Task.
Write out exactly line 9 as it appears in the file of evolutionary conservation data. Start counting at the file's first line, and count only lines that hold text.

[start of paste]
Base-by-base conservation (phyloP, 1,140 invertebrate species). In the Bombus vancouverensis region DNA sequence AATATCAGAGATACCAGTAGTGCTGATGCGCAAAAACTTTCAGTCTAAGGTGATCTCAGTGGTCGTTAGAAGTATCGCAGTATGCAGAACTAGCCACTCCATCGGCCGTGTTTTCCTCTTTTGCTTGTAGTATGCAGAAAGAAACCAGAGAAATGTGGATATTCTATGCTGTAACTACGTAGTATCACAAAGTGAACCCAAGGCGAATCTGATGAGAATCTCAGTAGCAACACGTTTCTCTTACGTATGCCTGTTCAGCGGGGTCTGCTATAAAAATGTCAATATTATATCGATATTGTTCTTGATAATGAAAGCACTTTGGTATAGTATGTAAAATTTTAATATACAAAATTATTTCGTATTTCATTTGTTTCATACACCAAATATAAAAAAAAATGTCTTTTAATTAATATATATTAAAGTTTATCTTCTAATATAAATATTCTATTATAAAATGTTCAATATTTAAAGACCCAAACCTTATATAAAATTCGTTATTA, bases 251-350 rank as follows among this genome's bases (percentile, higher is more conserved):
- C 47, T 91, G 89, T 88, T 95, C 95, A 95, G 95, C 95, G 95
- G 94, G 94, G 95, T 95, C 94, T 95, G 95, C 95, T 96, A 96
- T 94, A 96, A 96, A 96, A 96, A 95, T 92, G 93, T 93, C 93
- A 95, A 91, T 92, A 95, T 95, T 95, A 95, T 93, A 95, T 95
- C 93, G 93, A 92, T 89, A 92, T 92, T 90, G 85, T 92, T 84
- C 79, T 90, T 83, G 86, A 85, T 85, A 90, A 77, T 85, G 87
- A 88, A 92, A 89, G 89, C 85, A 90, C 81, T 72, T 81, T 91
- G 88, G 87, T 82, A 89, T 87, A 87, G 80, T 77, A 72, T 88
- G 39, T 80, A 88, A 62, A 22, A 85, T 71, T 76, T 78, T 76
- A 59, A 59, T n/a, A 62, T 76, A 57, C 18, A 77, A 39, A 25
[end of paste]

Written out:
- G 88, G 87, T 82, A 89, T 87, A 87, G 80, T 77, A 72, T 88